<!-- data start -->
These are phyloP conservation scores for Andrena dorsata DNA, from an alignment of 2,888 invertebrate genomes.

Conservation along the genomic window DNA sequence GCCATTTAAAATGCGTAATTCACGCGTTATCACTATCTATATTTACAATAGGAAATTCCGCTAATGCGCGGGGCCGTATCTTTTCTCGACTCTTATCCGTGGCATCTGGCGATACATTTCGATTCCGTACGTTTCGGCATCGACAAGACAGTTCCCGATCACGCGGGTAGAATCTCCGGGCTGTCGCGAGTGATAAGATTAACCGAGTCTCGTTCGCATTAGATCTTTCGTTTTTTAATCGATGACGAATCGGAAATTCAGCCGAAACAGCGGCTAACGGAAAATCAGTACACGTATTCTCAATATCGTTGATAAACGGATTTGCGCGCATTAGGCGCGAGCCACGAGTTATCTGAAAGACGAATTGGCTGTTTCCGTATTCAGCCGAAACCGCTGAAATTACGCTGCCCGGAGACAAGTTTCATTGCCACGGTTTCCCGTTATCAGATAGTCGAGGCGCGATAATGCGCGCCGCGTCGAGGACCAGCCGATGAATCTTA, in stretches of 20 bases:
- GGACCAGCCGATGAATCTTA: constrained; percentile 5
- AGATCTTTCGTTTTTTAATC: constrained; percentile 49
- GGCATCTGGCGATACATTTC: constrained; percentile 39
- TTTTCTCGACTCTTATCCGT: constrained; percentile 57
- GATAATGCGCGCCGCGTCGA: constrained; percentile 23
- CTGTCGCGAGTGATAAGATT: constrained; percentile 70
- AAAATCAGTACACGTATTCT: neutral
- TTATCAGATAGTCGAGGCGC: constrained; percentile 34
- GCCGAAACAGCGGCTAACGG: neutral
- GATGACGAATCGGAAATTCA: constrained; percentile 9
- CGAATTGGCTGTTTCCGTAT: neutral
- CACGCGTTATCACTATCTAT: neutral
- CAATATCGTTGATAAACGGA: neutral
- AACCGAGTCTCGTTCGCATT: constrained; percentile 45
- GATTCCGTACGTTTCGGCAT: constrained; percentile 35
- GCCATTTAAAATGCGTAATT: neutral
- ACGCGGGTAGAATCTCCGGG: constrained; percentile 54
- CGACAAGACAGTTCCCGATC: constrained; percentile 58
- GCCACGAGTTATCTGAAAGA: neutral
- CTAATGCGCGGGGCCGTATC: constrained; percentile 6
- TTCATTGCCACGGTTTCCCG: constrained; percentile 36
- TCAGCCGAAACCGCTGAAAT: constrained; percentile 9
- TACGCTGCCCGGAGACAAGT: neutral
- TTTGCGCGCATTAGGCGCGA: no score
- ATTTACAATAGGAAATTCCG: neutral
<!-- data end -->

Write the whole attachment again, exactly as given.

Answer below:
These are phyloP conservation scores for Andrena dorsata DNA, from an alignment of 2,888 invertebrate genomes.

Conservation along the genomic window DNA sequence GCCATTTAAAATGCGTAATTCACGCGTTATCACTATCTATATTTACAATAGGAAATTCCGCTAATGCGCGGGGCCGTATCTTTTCTCGACTCTTATCCGTGGCATCTGGCGATACATTTCGATTCCGTACGTTTCGGCATCGACAAGACAGTTCCCGATCACGCGGGTAGAATCTCCGGGCTGTCGCGAGTGATAAGATTAACCGAGTCTCGTTCGCATTAGATCTTTCGTTTTTTAATCGATGACGAATCGGAAATTCAGCCGAAACAGCGGCTAACGGAAAATCAGTACACGTATTCTCAATATCGTTGATAAACGGATTTGCGCGCATTAGGCGCGAGCCACGAGTTATCTGAAAGACGAATTGGCTGTTTCCGTATTCAGCCGAAACCGCTGAAATTACGCTGCCCGGAGACAAGTTTCATTGCCACGGTTTCCCGTTATCAGATAGTCGAGGCGCGATAATGCGCGCCGCGTCGAGGACCAGCCGATGAATCTTA, in stretches of 20 bases:
- GGACCAGCCGATGAATCTTA: constrained; percentile 5
- AGATCTTTCGTTTTTTAATC: constrained; percentile 49
- GGCATCTGGCGATACATTTC: constrained; percentile 39
- TTTTCTCGACTCTTATCCGT: constrained; percentile 57
- GATAATGCGCGCCGCGTCGA: constrained; percentile 23
- CTGTCGCGAGTGATAAGATT: constrained; percentile 70
- AAAATCAGTACACGTATTCT: neutral
- TTATCAGATAGTCGAGGCGC: constrained; percentile 34
- GCCGAAACAGCGGCTAACGG: neutral
- GATGACGAATCGGAAATTCA: constrained; percentile 9
- CGAATTGGCTGTTTCCGTAT: neutral
- CACGCGTTATCACTATCTAT: neutral
- CAATATCGTTGATAAACGGA: neutral
- AACCGAGTCTCGTTCGCATT: constrained; percentile 45
- GATTCCGTACGTTTCGGCAT: constrained; percentile 35
- GCCATTTAAAATGCGTAATT: neutral
- ACGCGGGTAGAATCTCCGGG: constrained; percentile 54
- CGACAAGACAGTTCCCGATC: constrained; percentile 58
- GCCACGAGTTATCTGAAAGA: neutral
- CTAATGCGCGGGGCCGTATC: constrained; percentile 6
- TTCATTGCCACGGTTTCCCG: constrained; percentile 36
- TCAGCCGAAACCGCTGAAAT: constrained; percentile 9
- TACGCTGCCCGGAGACAAGT: neutral
- TTTGCGCGCATTAGGCGCGA: no score
- ATTTACAATAGGAAATTCCG: neutral